- News Brief
- Research & Policy
- Culture and Review
- Media Centre
Reach tens of thousands of people instantly by advertising with Ekklesia. Find out more
Saturday 27 June 2009 is Britain's first Armed Forces Day, which is intended to become an annual celebration.
The stated purpose of the day is to bridge a growing gulf between the armed forces and the general public and encourage support and respect for soldiers.
Others have highlighted a political motivation, to raise support for the Government's military actions, which, in recent years, have been extremely controversial.
Armed Forces Day is one part of a wider movement to expand the reach of the army, including the recruitment of more cadets. This would involve training primary school-aged children to use weapons.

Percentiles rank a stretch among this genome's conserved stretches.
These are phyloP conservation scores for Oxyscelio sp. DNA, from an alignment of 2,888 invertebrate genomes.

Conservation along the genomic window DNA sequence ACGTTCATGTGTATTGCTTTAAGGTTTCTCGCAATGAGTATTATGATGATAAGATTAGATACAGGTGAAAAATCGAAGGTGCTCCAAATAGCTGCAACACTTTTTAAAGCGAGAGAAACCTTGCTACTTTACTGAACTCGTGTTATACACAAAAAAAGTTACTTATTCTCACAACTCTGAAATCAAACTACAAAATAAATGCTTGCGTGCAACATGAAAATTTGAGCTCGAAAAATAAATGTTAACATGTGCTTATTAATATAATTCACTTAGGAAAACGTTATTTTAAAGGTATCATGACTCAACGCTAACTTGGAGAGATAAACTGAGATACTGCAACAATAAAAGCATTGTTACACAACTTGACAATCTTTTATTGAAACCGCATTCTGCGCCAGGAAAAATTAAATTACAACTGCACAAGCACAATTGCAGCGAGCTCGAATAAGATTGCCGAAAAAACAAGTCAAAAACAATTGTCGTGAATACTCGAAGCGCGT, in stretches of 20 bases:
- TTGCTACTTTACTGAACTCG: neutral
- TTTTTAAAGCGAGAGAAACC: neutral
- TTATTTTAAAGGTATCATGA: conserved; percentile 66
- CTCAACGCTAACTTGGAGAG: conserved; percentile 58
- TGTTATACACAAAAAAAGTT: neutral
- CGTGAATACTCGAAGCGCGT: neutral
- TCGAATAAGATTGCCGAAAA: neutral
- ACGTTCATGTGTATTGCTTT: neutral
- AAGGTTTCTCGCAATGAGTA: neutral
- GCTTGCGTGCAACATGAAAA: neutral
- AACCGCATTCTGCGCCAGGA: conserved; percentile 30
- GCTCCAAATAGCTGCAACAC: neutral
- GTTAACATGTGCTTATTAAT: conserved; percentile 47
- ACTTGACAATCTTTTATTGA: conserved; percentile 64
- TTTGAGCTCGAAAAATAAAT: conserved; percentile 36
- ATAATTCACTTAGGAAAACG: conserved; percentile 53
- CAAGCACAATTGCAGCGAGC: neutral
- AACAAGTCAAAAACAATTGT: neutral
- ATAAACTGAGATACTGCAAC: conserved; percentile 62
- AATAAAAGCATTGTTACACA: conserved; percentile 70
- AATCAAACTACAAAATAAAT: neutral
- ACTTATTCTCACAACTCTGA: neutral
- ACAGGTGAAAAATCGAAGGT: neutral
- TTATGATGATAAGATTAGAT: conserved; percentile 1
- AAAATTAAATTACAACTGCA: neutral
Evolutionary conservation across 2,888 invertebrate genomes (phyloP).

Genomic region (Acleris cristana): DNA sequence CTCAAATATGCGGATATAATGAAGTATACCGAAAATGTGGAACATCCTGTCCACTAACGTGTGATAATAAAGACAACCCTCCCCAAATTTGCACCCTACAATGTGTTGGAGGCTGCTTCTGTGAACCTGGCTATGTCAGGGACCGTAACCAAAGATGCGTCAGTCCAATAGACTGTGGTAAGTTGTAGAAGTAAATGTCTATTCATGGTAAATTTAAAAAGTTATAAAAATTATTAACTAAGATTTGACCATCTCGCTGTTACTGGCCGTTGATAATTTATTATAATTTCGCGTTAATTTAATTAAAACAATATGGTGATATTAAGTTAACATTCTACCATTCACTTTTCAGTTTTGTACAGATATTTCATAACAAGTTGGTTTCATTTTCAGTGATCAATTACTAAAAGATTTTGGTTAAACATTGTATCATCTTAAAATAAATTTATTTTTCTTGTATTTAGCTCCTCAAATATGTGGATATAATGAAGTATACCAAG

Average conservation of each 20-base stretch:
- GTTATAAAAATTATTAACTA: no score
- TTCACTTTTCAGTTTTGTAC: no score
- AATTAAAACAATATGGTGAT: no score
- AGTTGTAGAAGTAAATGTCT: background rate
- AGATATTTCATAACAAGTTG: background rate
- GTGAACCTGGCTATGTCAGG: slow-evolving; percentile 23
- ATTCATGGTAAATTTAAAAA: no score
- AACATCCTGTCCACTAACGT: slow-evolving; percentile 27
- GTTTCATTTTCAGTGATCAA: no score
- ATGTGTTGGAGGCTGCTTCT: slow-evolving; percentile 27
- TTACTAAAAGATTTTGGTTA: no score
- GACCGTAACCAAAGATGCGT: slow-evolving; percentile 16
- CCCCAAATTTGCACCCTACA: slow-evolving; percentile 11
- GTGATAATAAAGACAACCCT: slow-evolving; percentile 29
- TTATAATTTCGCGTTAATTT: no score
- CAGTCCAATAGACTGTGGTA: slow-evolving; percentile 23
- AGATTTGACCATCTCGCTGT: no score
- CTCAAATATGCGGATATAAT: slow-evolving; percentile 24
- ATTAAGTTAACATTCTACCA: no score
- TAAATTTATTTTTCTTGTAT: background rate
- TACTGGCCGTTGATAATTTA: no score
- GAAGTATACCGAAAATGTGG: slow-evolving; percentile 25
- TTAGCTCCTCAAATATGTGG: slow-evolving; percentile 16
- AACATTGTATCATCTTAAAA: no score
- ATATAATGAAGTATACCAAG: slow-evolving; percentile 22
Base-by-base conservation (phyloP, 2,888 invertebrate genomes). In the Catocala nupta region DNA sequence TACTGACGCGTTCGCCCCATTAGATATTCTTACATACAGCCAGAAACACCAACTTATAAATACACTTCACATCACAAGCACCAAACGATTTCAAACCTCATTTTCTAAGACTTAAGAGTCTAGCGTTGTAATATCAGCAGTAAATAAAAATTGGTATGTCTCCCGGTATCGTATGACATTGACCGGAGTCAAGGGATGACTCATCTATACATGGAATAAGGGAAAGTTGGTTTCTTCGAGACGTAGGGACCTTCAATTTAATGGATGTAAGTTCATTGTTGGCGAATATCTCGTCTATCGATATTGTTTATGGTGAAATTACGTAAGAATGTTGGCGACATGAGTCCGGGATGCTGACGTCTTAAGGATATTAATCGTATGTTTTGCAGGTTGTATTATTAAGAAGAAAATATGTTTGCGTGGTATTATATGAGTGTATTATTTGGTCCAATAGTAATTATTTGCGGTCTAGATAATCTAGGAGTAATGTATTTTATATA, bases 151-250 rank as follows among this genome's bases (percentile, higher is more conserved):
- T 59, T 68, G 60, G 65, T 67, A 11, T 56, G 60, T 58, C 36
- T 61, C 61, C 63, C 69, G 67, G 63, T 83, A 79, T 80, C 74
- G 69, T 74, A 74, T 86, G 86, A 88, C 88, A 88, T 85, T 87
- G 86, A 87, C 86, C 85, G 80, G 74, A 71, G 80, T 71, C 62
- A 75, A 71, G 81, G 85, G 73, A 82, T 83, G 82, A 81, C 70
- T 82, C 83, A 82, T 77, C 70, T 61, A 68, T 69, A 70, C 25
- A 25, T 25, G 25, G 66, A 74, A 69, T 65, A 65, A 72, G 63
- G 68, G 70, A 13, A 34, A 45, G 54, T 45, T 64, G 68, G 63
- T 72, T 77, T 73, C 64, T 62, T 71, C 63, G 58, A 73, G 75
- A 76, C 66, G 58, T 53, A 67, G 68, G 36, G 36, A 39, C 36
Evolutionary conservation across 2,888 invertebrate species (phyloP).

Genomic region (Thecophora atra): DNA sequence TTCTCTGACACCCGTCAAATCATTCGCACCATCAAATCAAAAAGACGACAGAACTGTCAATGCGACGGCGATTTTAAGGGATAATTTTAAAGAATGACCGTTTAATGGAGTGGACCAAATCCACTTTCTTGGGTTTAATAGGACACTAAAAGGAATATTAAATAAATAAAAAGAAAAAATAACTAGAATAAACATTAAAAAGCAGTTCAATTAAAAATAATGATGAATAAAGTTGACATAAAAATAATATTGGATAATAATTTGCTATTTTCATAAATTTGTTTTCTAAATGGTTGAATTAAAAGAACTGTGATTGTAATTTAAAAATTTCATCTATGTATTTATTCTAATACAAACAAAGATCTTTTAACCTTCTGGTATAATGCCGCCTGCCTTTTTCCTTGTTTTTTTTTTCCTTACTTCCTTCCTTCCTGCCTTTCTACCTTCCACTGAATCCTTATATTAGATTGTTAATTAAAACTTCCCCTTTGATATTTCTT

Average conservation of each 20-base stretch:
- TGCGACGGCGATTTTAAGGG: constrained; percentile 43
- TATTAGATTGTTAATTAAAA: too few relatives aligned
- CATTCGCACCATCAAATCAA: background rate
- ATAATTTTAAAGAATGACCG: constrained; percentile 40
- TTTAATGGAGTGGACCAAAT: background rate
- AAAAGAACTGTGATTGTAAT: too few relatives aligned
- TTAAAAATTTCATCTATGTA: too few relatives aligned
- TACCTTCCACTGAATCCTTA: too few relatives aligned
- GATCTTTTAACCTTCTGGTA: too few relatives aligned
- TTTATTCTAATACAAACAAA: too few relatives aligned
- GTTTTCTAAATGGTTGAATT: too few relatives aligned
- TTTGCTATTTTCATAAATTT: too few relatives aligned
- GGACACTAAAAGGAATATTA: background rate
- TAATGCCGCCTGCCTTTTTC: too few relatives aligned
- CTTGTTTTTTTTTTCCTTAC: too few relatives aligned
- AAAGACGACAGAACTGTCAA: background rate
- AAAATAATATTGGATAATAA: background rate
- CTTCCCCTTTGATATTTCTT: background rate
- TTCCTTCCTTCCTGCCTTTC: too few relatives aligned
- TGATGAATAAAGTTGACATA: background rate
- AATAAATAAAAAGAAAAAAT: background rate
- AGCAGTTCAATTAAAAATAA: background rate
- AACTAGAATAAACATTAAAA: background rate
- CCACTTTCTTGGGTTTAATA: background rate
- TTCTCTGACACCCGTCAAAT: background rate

Many also view this event as another effort on the part of the Government to feign a genuine commitment to looking after soldiers and veterans. The reality critics point out is that those returning from war often find little useful or real help in re-integrating into society. As one Times reader put it, “Is a militarised society, where politicians exploit the private losses of citizens for political ends, the kind of Britain we want?”
Many churches will feel that a celebration of the armed forces in this way is not appropriate. Many will feel that there are better ways of showing love and care for soldiers. In response, Ekklesia has developed a page of resources to help churches and others engage with Armed Forces Day in a way that more accurately reflects their beliefs.
You can access it here: http://www.ekklesia.co.uk/resources/armed_forces_dayTweet